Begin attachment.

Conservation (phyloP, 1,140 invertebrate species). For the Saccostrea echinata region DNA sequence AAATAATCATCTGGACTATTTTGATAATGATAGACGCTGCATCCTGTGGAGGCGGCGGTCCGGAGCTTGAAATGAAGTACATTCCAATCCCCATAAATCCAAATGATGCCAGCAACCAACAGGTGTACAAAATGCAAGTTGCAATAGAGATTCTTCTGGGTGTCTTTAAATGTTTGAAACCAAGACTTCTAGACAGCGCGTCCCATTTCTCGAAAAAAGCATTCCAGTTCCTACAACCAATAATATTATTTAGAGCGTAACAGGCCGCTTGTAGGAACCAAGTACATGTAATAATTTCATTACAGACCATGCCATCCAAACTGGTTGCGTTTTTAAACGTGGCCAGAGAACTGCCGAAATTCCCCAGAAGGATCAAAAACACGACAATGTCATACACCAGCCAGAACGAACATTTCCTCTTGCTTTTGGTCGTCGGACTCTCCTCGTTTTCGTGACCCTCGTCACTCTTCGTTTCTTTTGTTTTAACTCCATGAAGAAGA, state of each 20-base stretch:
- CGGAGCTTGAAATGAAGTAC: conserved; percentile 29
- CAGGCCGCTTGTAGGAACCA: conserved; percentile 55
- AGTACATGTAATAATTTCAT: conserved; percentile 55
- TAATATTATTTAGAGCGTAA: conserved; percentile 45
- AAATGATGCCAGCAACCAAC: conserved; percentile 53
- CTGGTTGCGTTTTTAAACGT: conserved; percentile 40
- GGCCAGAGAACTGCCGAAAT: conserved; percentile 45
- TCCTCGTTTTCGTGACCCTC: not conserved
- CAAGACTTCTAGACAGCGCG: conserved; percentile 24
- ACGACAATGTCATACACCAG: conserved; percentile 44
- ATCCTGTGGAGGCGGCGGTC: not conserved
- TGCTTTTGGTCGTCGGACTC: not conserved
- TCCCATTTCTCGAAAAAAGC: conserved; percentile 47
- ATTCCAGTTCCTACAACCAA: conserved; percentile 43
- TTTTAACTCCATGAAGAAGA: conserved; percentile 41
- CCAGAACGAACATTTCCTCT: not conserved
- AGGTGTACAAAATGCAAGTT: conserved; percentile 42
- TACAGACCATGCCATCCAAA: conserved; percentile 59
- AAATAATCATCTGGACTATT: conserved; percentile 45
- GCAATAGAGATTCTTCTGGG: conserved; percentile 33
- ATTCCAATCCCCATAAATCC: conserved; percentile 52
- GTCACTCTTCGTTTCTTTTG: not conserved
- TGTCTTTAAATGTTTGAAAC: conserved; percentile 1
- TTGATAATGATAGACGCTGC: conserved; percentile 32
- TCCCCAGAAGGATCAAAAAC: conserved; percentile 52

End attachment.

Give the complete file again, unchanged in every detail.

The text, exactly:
Conservation (phyloP, 1,140 invertebrate species). For the Saccostrea echinata region DNA sequence AAATAATCATCTGGACTATTTTGATAATGATAGACGCTGCATCCTGTGGAGGCGGCGGTCCGGAGCTTGAAATGAAGTACATTCCAATCCCCATAAATCCAAATGATGCCAGCAACCAACAGGTGTACAAAATGCAAGTTGCAATAGAGATTCTTCTGGGTGTCTTTAAATGTTTGAAACCAAGACTTCTAGACAGCGCGTCCCATTTCTCGAAAAAAGCATTCCAGTTCCTACAACCAATAATATTATTTAGAGCGTAACAGGCCGCTTGTAGGAACCAAGTACATGTAATAATTTCATTACAGACCATGCCATCCAAACTGGTTGCGTTTTTAAACGTGGCCAGAGAACTGCCGAAATTCCCCAGAAGGATCAAAAACACGACAATGTCATACACCAGCCAGAACGAACATTTCCTCTTGCTTTTGGTCGTCGGACTCTCCTCGTTTTCGTGACCCTCGTCACTCTTCGTTTCTTTTGTTTTAACTCCATGAAGAAGA, state of each 20-base stretch:
- CGGAGCTTGAAATGAAGTAC: conserved; percentile 29
- CAGGCCGCTTGTAGGAACCA: conserved; percentile 55
- AGTACATGTAATAATTTCAT: conserved; percentile 55
- TAATATTATTTAGAGCGTAA: conserved; percentile 45
- AAATGATGCCAGCAACCAAC: conserved; percentile 53
- CTGGTTGCGTTTTTAAACGT: conserved; percentile 40
- GGCCAGAGAACTGCCGAAAT: conserved; percentile 45
- TCCTCGTTTTCGTGACCCTC: not conserved
- CAAGACTTCTAGACAGCGCG: conserved; percentile 24
- ACGACAATGTCATACACCAG: conserved; percentile 44
- ATCCTGTGGAGGCGGCGGTC: not conserved
- TGCTTTTGGTCGTCGGACTC: not conserved
- TCCCATTTCTCGAAAAAAGC: conserved; percentile 47
- ATTCCAGTTCCTACAACCAA: conserved; percentile 43
- TTTTAACTCCATGAAGAAGA: conserved; percentile 41
- CCAGAACGAACATTTCCTCT: not conserved
- AGGTGTACAAAATGCAAGTT: conserved; percentile 42
- TACAGACCATGCCATCCAAA: conserved; percentile 59
- AAATAATCATCTGGACTATT: conserved; percentile 45
- GCAATAGAGATTCTTCTGGG: conserved; percentile 33
- ATTCCAATCCCCATAAATCC: conserved; percentile 52
- GTCACTCTTCGTTTCTTTTG: not conserved
- TGTCTTTAAATGTTTGAAAC: conserved; percentile 1
- TTGATAATGATAGACGCTGC: conserved; percentile 32
- TCCCCAGAAGGATCAAAAAC: conserved; percentile 52